Click to Enlarge
  3. Layer the batting/front panel and the ruffle/back panel right sides together. The ruffle is now sandwiched in between the layers. Pin in place, leaving a 3"-4" opening along one side for turning.
  4. Using a ½" seam allowance, stitch through all layers around all four sides. Remember to pivot at the corners and to lock your seam at either side of the opening.
  5. Trim the corners diagonally.
  6. Grade the seam allowance, trimming the batting/front fabric close to the seam, but be careful not to cut into your stitching. Don't trim the ruffle/back fabric.
    Click to Enlarge
  7. Turn the blanket right side out through the side opening. Pull out the ruffle and press well from each side. Use a long, blunt-end tool to poke out the corners; such as a knitting needle, chopstick or point turner.
  8. Press again, turning in the raw edges of the opening so they are flush with the sewn seam. Pin to secure.

Topstitching and quilting

  1. Re-thread your machine with contrasting thread in the top and bobbin. Depending on your machine model, you may also want to switch to a foot that is good for decorative stitching; we used Janome's Satin Stitch foot.
  2. Using a decorative, zig zag or straight stitch; topstitch around the entire edge of the blanket approximately ¼" from the ruffle seam. This will close the opening used for turning and will help hold the layers together at the edges. We used a decorative stitch.
    Click to Enlarge
  3. Fold the blanket exactly in half and press lightly to find the center line.
  4. Align your see-through ruler with this pressed crease, then use your fabric pencil or pen to mark along the crease.
    Click to Enlarge
    NOTE: Our blanket is square but does have a directional pattern. If you have a similar type of fabric, make sure you fold lengthwise with the pattern so your quilting lines run up and down with the pattern not crosswise through the pattern.
  5. Pin along the line to hold all your layers secure.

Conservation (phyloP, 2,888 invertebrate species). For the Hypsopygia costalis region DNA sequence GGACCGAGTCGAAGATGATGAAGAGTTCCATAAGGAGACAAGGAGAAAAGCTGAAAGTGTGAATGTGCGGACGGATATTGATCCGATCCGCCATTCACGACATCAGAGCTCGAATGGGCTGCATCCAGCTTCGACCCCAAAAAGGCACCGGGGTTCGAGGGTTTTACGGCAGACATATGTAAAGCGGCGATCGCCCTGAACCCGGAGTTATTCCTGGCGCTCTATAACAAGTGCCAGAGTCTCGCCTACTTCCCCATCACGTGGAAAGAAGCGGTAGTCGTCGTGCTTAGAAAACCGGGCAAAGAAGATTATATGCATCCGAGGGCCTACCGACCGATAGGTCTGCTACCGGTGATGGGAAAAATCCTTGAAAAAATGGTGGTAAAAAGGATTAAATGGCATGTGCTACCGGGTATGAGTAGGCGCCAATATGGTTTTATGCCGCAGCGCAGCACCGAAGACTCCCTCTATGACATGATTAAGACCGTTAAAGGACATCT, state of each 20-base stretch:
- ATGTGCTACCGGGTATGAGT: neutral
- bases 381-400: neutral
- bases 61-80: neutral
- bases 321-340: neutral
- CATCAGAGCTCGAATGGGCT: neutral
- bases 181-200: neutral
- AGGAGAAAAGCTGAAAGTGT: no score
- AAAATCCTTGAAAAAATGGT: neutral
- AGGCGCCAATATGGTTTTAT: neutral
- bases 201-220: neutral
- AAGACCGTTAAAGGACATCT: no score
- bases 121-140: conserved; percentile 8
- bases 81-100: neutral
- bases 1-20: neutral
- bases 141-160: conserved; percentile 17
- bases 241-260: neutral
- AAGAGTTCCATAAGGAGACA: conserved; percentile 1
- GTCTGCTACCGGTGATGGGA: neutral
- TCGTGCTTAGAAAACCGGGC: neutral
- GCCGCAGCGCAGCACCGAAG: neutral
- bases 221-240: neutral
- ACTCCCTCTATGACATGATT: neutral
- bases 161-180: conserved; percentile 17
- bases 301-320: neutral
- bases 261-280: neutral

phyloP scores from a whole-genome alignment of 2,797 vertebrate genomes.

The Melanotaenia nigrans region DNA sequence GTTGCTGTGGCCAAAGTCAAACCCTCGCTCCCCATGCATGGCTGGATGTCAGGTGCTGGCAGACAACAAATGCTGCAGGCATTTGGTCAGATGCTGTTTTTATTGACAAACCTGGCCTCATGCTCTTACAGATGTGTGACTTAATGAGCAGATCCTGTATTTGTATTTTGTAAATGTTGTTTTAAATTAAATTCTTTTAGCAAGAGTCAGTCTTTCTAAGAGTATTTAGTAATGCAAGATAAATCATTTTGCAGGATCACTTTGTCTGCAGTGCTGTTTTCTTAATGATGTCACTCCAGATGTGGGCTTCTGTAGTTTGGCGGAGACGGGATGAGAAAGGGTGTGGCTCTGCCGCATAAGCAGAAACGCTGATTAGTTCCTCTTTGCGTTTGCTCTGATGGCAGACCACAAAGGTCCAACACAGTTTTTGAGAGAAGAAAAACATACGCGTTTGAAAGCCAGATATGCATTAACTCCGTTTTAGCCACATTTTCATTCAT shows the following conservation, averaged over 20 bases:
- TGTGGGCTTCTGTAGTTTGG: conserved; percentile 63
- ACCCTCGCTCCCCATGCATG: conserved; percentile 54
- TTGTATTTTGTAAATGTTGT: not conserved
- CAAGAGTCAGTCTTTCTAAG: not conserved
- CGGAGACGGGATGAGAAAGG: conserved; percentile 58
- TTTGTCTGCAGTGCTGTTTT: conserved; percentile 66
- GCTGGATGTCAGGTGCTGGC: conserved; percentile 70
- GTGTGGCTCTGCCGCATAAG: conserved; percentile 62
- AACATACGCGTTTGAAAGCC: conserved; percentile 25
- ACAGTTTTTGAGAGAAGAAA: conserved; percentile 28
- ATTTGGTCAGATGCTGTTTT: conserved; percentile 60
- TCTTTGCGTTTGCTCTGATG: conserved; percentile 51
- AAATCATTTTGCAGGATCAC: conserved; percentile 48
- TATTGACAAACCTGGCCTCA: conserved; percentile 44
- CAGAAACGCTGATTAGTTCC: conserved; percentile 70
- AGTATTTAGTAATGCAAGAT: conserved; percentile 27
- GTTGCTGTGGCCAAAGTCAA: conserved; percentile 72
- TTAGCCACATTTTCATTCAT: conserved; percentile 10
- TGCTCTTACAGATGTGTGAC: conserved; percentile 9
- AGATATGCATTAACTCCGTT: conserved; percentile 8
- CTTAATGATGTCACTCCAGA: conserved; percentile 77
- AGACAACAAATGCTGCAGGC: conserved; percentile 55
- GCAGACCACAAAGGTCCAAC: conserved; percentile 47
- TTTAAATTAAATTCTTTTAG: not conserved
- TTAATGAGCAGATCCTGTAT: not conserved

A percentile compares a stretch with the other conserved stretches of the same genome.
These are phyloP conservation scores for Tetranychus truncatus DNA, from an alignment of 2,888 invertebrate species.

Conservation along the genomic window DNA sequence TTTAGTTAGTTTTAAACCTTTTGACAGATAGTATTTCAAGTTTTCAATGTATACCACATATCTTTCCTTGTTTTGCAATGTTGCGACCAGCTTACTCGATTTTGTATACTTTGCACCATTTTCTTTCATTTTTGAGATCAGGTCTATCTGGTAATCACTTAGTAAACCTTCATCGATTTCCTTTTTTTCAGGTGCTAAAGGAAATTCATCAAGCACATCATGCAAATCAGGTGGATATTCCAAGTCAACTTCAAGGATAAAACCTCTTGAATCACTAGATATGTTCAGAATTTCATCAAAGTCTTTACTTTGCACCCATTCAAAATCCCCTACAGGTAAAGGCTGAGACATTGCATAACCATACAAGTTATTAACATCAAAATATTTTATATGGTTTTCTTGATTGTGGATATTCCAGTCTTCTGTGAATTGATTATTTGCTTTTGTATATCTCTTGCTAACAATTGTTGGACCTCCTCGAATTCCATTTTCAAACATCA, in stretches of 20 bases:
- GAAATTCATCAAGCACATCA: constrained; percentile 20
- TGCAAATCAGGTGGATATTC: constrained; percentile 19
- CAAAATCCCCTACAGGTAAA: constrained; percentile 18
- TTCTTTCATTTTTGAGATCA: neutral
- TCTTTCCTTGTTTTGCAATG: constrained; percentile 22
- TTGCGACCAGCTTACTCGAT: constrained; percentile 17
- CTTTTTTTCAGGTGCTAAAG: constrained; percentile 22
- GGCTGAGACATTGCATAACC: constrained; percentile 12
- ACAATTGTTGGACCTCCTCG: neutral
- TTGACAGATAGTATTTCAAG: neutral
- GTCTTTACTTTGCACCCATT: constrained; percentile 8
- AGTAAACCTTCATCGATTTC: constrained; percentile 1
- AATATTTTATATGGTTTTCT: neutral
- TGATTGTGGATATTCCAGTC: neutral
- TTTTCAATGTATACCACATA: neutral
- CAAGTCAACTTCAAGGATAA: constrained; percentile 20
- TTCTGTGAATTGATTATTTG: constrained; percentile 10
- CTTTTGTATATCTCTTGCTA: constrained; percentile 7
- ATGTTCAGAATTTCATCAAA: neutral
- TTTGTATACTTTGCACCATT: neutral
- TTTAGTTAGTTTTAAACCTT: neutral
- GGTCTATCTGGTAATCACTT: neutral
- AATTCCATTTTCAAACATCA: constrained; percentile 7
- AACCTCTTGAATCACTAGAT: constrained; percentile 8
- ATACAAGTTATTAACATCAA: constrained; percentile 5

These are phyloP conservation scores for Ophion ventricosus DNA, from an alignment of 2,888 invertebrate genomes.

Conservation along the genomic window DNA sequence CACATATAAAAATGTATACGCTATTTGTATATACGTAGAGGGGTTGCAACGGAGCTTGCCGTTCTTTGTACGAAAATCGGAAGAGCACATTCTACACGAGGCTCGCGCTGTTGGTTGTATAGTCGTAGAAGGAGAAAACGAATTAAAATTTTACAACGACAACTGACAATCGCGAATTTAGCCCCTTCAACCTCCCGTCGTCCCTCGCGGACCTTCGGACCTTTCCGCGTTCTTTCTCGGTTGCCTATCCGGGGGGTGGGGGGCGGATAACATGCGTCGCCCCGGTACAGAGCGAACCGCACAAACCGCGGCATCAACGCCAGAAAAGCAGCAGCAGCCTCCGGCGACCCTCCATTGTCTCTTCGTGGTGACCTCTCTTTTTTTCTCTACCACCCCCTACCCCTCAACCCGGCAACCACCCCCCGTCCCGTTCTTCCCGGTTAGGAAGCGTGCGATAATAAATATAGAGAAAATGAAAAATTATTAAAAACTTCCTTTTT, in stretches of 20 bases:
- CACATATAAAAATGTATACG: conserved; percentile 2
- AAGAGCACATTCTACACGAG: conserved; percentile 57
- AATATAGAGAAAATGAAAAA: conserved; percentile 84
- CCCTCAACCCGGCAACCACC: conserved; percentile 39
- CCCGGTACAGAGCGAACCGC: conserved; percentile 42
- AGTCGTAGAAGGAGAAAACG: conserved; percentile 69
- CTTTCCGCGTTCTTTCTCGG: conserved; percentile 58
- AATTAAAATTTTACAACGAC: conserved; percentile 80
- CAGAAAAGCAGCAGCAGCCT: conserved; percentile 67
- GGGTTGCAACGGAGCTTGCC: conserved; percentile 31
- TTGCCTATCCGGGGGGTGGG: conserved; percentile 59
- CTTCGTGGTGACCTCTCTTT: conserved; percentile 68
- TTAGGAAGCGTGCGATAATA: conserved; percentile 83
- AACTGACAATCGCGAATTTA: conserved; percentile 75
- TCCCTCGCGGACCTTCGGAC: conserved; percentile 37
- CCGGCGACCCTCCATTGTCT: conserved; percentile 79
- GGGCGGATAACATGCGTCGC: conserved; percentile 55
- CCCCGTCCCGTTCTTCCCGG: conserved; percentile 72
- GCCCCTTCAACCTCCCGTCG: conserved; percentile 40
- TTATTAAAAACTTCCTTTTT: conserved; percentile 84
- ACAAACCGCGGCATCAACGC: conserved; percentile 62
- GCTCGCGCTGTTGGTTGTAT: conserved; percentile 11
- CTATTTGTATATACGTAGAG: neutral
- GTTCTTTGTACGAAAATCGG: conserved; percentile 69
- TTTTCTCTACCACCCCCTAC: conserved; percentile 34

Click to Enlarge
  6. Using this center line as your guide, measure and mark three additional lines, each 5" apart on either side of the center line. This will form a total of seven lines, each 5" apart.
  7. Pin along these additional lines through all the layers as you did with the center line.
  8. If you used a decorative stitch around the edge, switch back to a regular straight stitch.
  9. Sew through all layers along each drawn line, removing the pins as you go. We lengthened our stitch and used a Walking foot.
  10. Press, fold and present your beautiful baby blanket. We attached our Sew4Home label to one corner.

Contributors

Project Design: Alicia Thommas 
Sample Creation and Instructional Outline: Julia Chapman

Section: 

Comments (4)

Liz Johnson.Editor.Sew4Home said:
Liz Johnson.Editor.Sew4Home's picture

@Sewmomma - Thank you! Michael Miller has so many great new fabrics this season!

JulesDee2468 said:
JulesDee2468's picture

What is the name of the darling dancing bears fabric?

Liz Johnson.Editor.Sew4Home said:
Liz Johnson.Editor.Sew4Home's picture

@ JulesSee2468 - That is an older fabaric that is no longer readily available: David Walker's Get Together collection for Free Spirit Fabrics, which is why we pulled the five new trios from the latest Michael Miller collections. As with many out-of-print fabrics, you can sometimes find random cuts for sale on Etsy or eBay.